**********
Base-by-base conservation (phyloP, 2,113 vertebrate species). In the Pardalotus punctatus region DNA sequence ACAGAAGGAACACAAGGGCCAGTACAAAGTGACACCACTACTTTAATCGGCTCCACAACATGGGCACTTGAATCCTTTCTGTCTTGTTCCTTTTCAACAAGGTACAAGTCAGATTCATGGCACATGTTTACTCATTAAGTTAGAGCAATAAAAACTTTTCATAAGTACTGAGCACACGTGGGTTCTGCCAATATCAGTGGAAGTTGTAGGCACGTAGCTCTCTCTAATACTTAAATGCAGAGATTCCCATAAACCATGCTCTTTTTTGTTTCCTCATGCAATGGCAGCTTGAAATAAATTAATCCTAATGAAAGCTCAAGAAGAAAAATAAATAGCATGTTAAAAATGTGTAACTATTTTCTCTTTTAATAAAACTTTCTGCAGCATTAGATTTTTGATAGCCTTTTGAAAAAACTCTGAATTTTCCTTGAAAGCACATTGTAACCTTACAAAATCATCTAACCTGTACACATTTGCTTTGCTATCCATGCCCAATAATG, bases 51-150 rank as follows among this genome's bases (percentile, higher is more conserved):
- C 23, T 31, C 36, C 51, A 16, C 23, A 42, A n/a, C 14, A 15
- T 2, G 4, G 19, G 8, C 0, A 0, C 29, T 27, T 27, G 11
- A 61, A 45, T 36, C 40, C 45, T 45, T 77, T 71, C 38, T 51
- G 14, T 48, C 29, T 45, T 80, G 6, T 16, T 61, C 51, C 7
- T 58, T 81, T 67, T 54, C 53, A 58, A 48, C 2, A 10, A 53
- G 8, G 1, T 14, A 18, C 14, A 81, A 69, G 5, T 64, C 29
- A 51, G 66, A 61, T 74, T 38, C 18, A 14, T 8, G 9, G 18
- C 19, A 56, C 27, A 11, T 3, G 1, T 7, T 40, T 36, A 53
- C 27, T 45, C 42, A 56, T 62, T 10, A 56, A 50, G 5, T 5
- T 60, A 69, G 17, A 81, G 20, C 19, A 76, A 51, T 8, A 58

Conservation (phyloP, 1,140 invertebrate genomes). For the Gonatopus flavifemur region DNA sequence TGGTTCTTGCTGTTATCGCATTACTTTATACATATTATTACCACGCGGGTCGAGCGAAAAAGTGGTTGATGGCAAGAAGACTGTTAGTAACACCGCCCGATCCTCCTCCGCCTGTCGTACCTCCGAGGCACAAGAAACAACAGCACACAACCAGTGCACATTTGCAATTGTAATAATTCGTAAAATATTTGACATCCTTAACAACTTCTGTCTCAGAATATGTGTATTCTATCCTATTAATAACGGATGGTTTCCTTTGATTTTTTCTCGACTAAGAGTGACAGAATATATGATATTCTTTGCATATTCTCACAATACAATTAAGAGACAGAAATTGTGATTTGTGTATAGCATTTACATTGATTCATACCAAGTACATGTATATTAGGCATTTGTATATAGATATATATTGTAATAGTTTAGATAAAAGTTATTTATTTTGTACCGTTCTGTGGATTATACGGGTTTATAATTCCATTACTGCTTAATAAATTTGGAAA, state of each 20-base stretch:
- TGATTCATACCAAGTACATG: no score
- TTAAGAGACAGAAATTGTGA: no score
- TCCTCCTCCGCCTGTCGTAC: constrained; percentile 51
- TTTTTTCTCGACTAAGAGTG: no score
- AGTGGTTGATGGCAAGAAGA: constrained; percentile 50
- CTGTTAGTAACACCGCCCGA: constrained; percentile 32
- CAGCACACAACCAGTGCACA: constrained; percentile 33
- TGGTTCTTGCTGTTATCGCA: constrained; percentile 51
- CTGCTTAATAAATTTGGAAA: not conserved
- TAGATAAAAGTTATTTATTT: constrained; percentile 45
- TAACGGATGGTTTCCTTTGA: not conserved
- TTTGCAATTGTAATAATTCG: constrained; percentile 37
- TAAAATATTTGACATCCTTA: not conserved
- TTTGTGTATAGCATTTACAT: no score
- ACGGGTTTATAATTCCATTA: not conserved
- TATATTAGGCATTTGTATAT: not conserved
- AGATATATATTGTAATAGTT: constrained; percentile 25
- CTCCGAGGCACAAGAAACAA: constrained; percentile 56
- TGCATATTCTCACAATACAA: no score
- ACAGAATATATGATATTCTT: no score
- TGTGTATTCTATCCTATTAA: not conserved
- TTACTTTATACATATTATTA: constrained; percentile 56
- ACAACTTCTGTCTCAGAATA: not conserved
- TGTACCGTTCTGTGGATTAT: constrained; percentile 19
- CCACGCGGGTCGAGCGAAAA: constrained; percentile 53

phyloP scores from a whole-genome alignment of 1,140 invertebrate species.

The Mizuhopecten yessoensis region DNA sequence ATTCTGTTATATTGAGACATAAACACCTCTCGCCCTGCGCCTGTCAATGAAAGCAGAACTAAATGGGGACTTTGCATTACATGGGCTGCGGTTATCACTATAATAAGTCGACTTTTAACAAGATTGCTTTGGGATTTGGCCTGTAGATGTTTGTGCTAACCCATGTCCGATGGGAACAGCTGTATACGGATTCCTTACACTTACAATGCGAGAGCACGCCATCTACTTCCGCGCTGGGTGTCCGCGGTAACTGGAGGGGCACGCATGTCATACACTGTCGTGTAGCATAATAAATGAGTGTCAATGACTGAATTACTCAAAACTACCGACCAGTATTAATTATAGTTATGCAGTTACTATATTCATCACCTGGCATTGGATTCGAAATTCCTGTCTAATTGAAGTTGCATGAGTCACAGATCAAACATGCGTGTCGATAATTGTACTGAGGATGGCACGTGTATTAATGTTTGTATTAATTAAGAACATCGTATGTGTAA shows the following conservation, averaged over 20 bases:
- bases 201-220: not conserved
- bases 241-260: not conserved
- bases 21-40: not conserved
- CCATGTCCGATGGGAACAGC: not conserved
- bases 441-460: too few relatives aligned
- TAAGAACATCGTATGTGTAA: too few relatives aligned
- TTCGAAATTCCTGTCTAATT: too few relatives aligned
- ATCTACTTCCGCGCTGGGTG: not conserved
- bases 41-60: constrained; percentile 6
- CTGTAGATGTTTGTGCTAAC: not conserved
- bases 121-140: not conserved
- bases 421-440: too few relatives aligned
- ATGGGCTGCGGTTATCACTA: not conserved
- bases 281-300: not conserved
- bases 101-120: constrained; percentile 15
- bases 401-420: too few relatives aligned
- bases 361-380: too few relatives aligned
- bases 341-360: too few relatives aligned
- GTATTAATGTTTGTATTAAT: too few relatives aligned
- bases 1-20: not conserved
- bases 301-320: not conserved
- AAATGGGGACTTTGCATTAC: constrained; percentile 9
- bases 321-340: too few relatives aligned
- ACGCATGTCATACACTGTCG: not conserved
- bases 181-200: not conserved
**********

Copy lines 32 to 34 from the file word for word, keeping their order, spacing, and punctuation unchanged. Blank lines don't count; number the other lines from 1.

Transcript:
- ACAGAATATATGATATTCTT: no score
- TGTGTATTCTATCCTATTAA: not conserved
- TTACTTTATACATATTATTA: constrained; percentile 56